Occupational GA exposure mainly occurs through direct vapor inhalation and direct skin contact. Degree of occupational exposure to GA among nurses dealing with endoscopes depends on the frequency of sterilization, GA concentration, the endoscope rinsing method, room ventilation and availability of exhaust extraction vents [4].

Recent study done in Egypt reported symptoms related to GA including cough, rhinitis, skin symptoms and improved by applying a quality assurance program in endoscopy unit which also improved the safety of health personnel exposed to GA [5].

The shortage of nurses that may result from adverse health effects of exposure to Gluteraldehyde is a challenge for hospitals and a public concern. Nurses do innumerable things to guarantee the quality of services delivered to patients and also play an important role in hospitals quality improvement. Shortage impacts their capacity to provide nursing coverage for patient care and thus affect quality of services delivered to the community. Because of this shortage, nurse frequently need to work extended periods under exceptionally distressing conditions, which can cause injuries, fatigue and job dissatisfaction. Nurses facing these situations are prone to committing medical errors. As a result, the patient quality of care is affected leading to infections, increase hospital stay and increased death rates [6].

So because the study of GA exposure specifically at endoscopy units hasn`t been done before in Zagazig University hospitals, and GA usage persists in many workplaces around Egypt, including Zagazig University Hospitals where occupational health knowledge among nurses and the regulation of dangerous chemicals are both suboptimal, this study was done to measure the frequency of respiratory health problems among endoscopy nurses exposed to GA, to assess endoscopy nurses work practice and to identify occupational risk factors associated with respiratory health problems.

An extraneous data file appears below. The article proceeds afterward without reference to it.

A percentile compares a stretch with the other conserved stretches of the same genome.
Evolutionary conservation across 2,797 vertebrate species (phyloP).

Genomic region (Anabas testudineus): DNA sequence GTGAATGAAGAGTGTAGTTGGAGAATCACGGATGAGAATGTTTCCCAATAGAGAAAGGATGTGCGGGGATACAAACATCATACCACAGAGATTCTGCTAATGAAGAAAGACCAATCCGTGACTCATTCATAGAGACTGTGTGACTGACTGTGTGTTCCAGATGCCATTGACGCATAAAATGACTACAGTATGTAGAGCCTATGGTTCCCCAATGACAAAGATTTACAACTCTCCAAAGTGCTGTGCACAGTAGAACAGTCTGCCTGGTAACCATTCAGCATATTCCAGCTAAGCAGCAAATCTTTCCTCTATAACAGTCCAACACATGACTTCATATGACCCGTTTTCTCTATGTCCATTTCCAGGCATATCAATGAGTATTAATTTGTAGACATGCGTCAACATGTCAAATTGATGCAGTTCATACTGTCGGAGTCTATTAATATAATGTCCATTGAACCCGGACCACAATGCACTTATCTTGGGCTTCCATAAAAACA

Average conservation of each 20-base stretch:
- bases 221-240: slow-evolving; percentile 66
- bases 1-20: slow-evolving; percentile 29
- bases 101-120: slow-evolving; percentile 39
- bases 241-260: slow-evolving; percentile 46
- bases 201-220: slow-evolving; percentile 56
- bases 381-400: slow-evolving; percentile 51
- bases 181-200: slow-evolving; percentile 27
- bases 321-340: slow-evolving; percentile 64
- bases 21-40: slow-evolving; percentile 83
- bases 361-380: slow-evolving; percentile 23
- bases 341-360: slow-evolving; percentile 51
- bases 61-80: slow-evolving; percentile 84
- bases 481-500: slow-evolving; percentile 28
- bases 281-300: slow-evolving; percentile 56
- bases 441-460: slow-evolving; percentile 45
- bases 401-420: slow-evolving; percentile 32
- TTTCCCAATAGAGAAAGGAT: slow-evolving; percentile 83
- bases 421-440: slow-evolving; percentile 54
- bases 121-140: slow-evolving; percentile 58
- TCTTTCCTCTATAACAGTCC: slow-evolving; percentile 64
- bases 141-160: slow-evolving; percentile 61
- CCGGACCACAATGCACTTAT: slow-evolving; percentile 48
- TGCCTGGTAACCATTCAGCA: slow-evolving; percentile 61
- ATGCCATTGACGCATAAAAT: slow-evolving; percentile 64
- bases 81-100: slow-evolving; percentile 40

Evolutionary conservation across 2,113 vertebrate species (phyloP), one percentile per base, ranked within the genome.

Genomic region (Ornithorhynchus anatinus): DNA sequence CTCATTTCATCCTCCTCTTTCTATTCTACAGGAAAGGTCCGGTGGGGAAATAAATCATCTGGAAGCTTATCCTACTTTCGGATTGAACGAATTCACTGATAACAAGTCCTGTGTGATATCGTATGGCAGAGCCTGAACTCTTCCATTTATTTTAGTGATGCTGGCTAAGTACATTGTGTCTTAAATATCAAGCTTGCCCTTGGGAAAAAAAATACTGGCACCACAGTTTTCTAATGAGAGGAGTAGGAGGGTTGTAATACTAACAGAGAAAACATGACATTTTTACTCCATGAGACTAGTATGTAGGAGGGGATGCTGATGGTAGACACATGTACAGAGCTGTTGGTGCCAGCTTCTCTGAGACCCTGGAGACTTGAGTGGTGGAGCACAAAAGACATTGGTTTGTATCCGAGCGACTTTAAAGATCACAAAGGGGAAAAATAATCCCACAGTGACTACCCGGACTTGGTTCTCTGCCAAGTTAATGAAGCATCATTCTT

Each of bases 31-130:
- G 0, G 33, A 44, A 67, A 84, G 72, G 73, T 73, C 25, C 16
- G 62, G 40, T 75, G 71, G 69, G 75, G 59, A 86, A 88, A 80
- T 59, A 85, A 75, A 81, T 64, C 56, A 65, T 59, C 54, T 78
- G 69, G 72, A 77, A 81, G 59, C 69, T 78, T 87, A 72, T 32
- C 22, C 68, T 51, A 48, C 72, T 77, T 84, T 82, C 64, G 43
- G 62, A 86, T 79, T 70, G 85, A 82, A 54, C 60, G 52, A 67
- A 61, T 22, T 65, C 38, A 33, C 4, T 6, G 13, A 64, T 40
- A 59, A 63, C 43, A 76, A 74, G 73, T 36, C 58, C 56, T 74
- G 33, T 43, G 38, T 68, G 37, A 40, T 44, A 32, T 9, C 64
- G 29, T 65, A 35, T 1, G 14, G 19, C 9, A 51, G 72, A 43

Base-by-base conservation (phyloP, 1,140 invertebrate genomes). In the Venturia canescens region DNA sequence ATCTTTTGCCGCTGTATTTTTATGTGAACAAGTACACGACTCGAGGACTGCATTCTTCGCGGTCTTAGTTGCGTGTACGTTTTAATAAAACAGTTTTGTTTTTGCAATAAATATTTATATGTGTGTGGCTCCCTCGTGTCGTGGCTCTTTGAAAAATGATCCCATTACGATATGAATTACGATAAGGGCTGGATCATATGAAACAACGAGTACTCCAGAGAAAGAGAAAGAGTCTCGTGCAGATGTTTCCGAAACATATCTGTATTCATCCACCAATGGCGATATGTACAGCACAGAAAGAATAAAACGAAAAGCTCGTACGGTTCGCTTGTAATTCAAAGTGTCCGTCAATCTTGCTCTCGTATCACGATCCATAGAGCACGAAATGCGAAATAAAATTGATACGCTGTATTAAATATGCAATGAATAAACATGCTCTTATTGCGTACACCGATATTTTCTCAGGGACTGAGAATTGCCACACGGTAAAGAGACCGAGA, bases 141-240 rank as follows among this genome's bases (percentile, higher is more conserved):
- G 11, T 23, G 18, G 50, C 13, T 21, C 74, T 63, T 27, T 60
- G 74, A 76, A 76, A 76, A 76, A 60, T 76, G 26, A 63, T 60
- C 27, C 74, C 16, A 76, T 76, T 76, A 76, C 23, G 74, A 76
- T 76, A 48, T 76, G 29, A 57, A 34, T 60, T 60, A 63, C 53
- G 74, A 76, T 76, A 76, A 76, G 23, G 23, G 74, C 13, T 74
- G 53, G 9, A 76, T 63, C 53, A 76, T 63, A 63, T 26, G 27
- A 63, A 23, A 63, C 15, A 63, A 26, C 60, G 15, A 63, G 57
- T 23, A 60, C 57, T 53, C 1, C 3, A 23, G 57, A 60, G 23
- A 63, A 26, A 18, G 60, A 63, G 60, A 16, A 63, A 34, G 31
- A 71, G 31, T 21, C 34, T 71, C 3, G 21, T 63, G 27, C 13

2. Materials and Methods

2.1. Study Settings and Sampling

A comparative cross-sectional study was carried out in Zagazig University Hospitals at Endoscopy Units of different departments and in out-patient clinics during the period from January 2015 to February 2016.

The sample size of 126 nurses was calculated using Epi-Info (Epidemiological Information Package) software version 6.1 (Centers for Disease Control and Prevention, Atlanta, Ga). Nurses were distributed into: exposed group which consisted of 42 female nurses dealing with and exposed to GA during disinfection of endoscopes (19 nurses in Gastroenterology Unit, 4 nurses in Pediatric Unit, 9 nurses in Chest, Echo and Cardio-Thoracic surgery Units and 10 nurses in surgical Units), and non-exposed group which consisted of 84 female nurses working at outpatient clinics and not exposed to GA.

2.1.1. Inclusion Criteria

  Nurses working regularly and permanently (for more than 1 year) and exposed to GA during their current work at endoscopy units.

  Nurses working at outpatient clinics, never occupationally exposed to GA and comparable with the exposed group as regarding age, sex, income, educational level, residence, and smoking habits.

2.1.2. Exclusion Criteria

  Nurses working in endoscopy units less than one year.

  Previous history of respiratory diseases (bronchial asthma, chronic bronchitis, emphysema, pulmonary T.B, Pneumonia, chest injury or surgery) before joining the current job.